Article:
Hallam: government anti-VAT fraud proposals have teeth

As the government seeks to curb online VAT fraud after additional measures were announced in the Budget, Nicholas Hallam considers what impact the policy might have

It is becoming customary for our financial leaders to denounce American technology giants for perpetrating or aiding and abetting tax avoidance and evasion.

Select committee members enjoy the inquisitorial spectacle when taking Facebook and Google to task, the mega-paid executives wriggling in front of the cameras; Shadow Chancellor John McDonnell and opposition leader Jeremy Corbyn have nothing good to say about Uber; and now, in his recent budget, Chancellor Phillip Hammond has followed his predecessor George Osborne in identifying online marketplaces (by far the most significant of which are Amazon and eBay) as threats to the tax base.

Osborne announced plans to give HMRC new powers to tackle the problem of VAT fraud by overseas based online marketplace sellers (sellers fail to charge VAT on products, both reducing the Treasury’s tax take and putting UK businesses at a competitive disadvantage) in the Budget of March 2016.

It has not gone well so far. The Public Accounts Committee reported last October that ‘HMRC has been slow to get to grips with the problem and is not yet doing enough to tackle it. Previous committee reports have highlighted the problem of online VAT fraud as a growing risk… HMRC has not named and shamed non-compliant traders and so far has not prosecuted a single seller for committing online VAT fraud.’

No prosecutions at all is as extreme a policy failure as is possible, and may be the reason that Hammond was relatively understated when announcing his new measures: ‘We are also taking further action to address online VAT fraud, which costs the taxpayer £1.2bn per year, by making all online marketplaces jointly liable with their sellers for VAT, ensuring that sellers operating through them pay the right amount of VAT, just as we would expect traditional retailers to do.’

Nevertheless, despite the circumspection, his proposals have teeth. The big change from a liability perspective is that the onus shifts to the marketplaces to ensure the compliance of their users; they no longer have the right to wait for HMRC to make them aware of the issue.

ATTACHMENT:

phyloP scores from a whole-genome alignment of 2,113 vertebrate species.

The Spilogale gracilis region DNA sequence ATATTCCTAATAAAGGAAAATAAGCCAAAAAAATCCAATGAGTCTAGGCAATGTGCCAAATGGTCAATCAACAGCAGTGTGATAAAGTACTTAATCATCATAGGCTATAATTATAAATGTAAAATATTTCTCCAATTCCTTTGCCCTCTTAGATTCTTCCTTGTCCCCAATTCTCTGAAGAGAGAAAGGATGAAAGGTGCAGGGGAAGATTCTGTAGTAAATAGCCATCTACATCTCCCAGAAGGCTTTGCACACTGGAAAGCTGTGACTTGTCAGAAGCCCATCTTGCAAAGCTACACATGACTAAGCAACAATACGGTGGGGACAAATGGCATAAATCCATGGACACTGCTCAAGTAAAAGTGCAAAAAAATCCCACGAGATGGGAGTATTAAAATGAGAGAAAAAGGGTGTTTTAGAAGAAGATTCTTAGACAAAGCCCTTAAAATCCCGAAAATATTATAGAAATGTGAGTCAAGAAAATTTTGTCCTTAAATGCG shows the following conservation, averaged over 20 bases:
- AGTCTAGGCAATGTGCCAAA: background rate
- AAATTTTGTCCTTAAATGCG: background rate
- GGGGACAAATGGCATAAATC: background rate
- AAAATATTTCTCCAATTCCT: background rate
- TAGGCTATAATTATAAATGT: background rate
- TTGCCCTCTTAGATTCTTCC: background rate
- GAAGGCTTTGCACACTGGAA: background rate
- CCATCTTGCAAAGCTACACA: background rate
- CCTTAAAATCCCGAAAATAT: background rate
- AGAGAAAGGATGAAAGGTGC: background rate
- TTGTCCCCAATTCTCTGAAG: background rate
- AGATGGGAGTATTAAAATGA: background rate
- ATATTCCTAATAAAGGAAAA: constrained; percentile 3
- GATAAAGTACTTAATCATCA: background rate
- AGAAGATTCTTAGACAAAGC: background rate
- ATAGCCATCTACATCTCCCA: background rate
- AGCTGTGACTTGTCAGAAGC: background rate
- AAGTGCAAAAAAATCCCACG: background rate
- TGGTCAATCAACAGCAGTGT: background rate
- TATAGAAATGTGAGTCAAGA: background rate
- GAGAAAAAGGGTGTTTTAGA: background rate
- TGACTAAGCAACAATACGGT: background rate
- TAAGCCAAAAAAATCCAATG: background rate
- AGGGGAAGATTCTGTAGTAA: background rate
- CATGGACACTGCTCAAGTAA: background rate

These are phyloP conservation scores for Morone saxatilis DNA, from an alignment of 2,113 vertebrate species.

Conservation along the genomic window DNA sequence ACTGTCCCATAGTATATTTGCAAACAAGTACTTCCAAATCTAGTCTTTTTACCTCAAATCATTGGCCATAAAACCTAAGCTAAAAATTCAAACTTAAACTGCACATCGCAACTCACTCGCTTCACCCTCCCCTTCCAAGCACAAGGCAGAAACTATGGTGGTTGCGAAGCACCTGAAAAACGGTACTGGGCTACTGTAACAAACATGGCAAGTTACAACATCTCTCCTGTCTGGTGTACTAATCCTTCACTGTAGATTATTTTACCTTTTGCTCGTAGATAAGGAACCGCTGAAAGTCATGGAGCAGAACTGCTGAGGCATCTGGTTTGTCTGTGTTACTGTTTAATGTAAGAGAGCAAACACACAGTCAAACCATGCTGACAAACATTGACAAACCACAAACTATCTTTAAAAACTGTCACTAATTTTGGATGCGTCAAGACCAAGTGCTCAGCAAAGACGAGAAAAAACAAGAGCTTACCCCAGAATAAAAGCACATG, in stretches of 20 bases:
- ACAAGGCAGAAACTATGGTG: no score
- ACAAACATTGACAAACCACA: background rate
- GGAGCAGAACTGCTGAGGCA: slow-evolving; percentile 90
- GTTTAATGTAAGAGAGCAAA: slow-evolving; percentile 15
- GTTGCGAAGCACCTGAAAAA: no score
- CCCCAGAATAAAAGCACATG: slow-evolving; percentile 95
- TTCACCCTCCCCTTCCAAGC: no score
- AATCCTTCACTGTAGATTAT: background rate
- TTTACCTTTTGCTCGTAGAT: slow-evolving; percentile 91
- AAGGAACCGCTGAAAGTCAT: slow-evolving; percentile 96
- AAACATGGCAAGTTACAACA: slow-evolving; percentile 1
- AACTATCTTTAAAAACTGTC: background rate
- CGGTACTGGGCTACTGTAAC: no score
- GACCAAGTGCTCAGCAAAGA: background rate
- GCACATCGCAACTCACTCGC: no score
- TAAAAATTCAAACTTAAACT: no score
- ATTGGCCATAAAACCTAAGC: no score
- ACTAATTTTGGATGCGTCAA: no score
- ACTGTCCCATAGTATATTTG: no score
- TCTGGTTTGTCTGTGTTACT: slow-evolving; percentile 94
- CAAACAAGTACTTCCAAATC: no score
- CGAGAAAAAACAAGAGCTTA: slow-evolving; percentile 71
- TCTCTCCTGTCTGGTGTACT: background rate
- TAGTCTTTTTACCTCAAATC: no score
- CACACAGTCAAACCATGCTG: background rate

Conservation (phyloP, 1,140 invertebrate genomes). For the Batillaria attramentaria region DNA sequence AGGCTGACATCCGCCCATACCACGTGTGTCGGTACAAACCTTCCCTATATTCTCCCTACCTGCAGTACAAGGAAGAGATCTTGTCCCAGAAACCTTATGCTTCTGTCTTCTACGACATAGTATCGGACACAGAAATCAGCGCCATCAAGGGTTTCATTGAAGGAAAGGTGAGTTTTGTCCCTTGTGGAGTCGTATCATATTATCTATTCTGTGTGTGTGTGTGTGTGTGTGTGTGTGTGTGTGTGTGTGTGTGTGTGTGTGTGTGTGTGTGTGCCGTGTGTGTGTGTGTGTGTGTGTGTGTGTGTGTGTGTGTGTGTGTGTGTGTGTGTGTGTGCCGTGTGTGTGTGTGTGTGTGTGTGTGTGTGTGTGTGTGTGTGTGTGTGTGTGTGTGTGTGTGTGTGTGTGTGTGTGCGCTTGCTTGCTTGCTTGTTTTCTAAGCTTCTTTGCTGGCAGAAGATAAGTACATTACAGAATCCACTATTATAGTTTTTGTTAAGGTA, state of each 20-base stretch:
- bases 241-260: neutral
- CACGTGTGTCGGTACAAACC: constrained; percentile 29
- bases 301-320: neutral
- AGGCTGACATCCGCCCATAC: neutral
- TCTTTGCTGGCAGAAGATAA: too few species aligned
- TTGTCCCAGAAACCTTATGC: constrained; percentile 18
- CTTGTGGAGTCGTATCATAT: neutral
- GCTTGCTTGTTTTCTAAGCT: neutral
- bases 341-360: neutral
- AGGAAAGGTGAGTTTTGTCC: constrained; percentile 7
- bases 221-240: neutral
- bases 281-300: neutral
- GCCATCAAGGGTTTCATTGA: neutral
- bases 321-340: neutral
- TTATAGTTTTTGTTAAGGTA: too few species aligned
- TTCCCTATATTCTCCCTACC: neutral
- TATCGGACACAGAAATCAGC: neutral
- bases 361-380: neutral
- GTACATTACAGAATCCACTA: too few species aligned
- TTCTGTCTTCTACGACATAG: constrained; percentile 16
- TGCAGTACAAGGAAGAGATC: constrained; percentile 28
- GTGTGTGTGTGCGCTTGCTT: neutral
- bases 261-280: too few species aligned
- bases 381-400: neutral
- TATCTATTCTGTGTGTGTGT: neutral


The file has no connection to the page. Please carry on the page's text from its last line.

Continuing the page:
A visible manifestation of this change is the new obligation of marketplaces ‘to display a seller’s valid VAT number when they are provided with one or the online marketplace offers a facility to display one’.


The UK is not alone in wanting to hold online marketplaces accountable for their non-compliant sellers. The Australian Tax Office is spearheading a similar initiative and will require online marketplaces to register and account for goods and sales tax (GST) on sales of low value goods to Australian consumers made through their platform by vendors starting from 1 July 2018.

It all sounds so straightforward. But, as the delaying of HMRC’s flagship Making Tax Digital initiative should have warned us, the relationship between the new digital economy and the old tax collection structure is anything but simple.

In the case of online marketplaces, one of the major problems is sheer scale. Amazon and eBay have created a possibility for small traders from every part of the world to sell their goods in the global consumer market. It is an extraordinary achievement, facilitated by the most razor sharp of cutting edge technologies.

But, in our bit of the world, EU tax authorities are simply not organised to cope with the huge demand for registrations; even those companies trying to be VAT compliant face logjam and confusion. This is not the fault of Amazon or its suppliers; it is merely the inevitable result of new technology bumping into old bureaucracy.

We have not yet started to come to grips with the economic consequences of digitalisation, but one visible trend is the ‘winner takes all’ phenomenon. Paradoxically, because online platforms are available to all users, everywhere, they naturally tend towards being monopolies (Facebook is ubiquitous or it is nothing) with their own commercial ecosystems, their users operating at one remove from tax authorities.

This makes them hard to police, even as they contain a potentially dangerously large slice of the tax revenue pie. Of course, the risk of making technology platforms liable for unpaid taxes when government infrastructure is inadequate for processing the huge volume of applications for registration, is that the platforms either put the brake on development (hitting global growth) or find themselves in serious financial jeopardy. 

There is more of this to come. 3D printing, for example, may well transform the nature of complex supply chains in the next decade. What need to move stuff about in a world where anything can be printed, anywhere? The potential simplifications are celebrated by some; but, for treasuries around the world, dependent on Hammond’s ‘traditional’ retailers and manufacturers for regular revenue, the metamorphosis of goods and services into strange new forms, with no self-evident place of supply or taxation, could become a nightmare.

About the author         

Nicholas Hallam is CEO of VAT consultancy Accordance

Nicholas Hallam |CEO, Accordance

Hallam is CEO of specialist VAT consultancy Accordance and one of the founders. The company was created to meet the needs of bu...

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